by Len Lear
In her day job, Calla Knopman is a “data integration practitioner” for The Hackett Group in Conshohocken, which provides digital transformation services to global companies. For those who may share my ignorance about such arcane matters, data integration is “the art of converting bits of data into information that can be used to make informed decisions.” Calla also opened her own IT consulting firm in 2004.
But when she is not working with such technological head-scratchers, she is involved with something that most of us mere mortals can understand: the love of cats. In fact, Calla, 56, of Ambler, is a volunteer for Brenda’s Cat Rescue, which found homes for more than 120 rescued cats this year and whose photos of cats that need homes appear every week in the Local, and she is the author of the recently published book, “Measure Your Cat’s IQ: Tales from the Devilish Genius to the Feeble Minded Fuzzball.”
Knopman, a feline behavior specialist graduate of the accredited online school, the Animal Behavior Institute (in addition to her degrees in chemistry and computer programming from more traditional colleges), grew up on the Main Line and graduated from Harriton High School in Rosemont. She moved to Ambler five years ago “to be close to my brother, sister-in-law and 13-year-old nephew, who are two blocks away.
“My beautiful mother, Phyllis Meltzer, visits shelters with me and falls in love with a different cat every time. My brothers Martin and Ron, sister-in-law Pam and nephew Jacob help socialize the feral cats and kittens I bring home and help feed and comfort them when I need to jump on a plane for work. I may be biased, but I have the best family and friends.”
Knopman, who also has a new business called KitCatCare.org for feline behavior care and nutritional advice, has always loved animals, “but felines hold a very special place in my heart. I was so entranced with my family’s cats that on my 10th birthday, my mom gave me a kitten of my own. That was Butterscotch, who is mentioned a couple of times in my book and taught me much about cat intelligence and cognitive ability.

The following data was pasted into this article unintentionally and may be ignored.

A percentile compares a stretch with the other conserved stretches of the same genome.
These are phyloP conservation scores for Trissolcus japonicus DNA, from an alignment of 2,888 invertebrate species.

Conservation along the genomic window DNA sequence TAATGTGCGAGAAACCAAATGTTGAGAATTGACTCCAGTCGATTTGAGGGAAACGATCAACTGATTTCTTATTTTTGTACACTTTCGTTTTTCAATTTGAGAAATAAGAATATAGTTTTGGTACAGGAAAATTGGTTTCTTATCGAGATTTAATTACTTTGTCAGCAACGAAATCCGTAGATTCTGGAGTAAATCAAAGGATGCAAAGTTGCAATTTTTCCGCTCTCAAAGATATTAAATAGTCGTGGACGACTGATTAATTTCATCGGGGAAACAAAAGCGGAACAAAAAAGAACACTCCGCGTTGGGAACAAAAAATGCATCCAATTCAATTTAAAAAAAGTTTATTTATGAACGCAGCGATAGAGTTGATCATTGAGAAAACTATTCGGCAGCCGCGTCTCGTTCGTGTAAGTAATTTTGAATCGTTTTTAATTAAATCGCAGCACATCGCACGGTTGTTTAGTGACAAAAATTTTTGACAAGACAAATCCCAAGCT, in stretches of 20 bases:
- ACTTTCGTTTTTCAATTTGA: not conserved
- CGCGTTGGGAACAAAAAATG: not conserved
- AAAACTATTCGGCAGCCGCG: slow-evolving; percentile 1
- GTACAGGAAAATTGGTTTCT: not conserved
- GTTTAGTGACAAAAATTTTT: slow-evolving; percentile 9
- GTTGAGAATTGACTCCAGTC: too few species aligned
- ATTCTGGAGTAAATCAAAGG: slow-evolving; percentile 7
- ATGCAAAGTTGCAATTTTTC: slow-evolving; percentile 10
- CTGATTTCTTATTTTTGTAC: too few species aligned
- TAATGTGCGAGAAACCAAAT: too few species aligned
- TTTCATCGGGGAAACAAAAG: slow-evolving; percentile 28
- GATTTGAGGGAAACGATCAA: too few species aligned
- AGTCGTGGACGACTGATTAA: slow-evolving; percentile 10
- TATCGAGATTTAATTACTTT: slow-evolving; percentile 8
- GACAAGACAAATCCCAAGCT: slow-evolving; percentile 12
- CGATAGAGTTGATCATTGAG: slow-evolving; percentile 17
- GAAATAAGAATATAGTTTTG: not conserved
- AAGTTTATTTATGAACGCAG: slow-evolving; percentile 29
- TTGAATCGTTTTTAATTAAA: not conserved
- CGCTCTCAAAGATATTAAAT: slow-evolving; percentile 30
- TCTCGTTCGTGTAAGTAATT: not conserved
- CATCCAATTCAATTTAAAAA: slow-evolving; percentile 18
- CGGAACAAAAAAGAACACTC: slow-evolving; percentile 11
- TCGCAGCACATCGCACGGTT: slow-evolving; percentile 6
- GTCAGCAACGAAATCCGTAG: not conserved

“What I love about cats is how bright and intuitive they are. Felines can also be manipulative, but they give us signals to let us know what is coming if we are paying attention. The verbal and non-verbal cues are indicators of thought processes and intent. The cat is going to lunge because its ears are back and tail low and twitching, or the cat is happy and satisfied with its ears straight up, tail up approaching you. Understanding how to read your cat will help you anticipate reactions and plan responses for a more satisfying relationship with your cat.”
Many people love cats but don’t write books about them. What prompted this high techie to do it? “For years I have had funny stories and tales of cats outthinking both humans and other animals percolating. I think it came to a head when I had a debate with my brother on which was smarter, the cat or the dog. That was my final motivating factor.
“I think I have been writing and researching for this book all my life, but once I began the formal process, I completed it in roughly six months. One thing I discovered in the course of writing the book that surprised me is that cats in different countries actually ‘meow’ differently. Interesting isn’t it?”
“Cat’s IQ” is currently being offered as “on demand printing” with Amazon. It is available on Amazon as well as in a Kindle edition. Knopman also has author copies that are available for purchase during “Meet the Author” events at key pet stores and conferences.
“Most people let me know how much they enjoyed the stories and how funny the cats are,” said Knopman. “I often get asked how I came up with the range of kitty intelligence types of Devilish Genius, Psycho Superior, Average, Borderline Baby and Feeble-Minded Fuzzball.”
One reader, Donna Nahass, wrote that “You have an uncanny understanding and interpretation of cat behavior and can actually tell us their thoughts with intriguing and exciting flair!”
What was the hardest thing Knopman ever had to do?
“Euthanize a beloved pet named PM in 2007. Regardless of my desire to do whatever possible to keep PM with me, I had to make peace with the fact that she would never recover and was in pain that was only going to get worse over time. She was 21 years old. She knew and gave her paw to the vet. PM looked into my eyes, and we stared at each other blinking while the doctor completed the injection. I stayed and petted and kissed her till the end. I am still crying and miss her.”
Knopman admits she has no artistic skills, but her next project, “Gabby the Detective,” is a children’s picture book of her cat Gabby solving cases.
“Fortunately, I met a wonderful woman at Brenda’s Cat Rescue who is also a wonderful artist and is willing to collaborate. We hope to launch the new book series in the first quarter of 2020.”
For more information, visit KITCatCare.org. Len Lear can be reached at email@example.com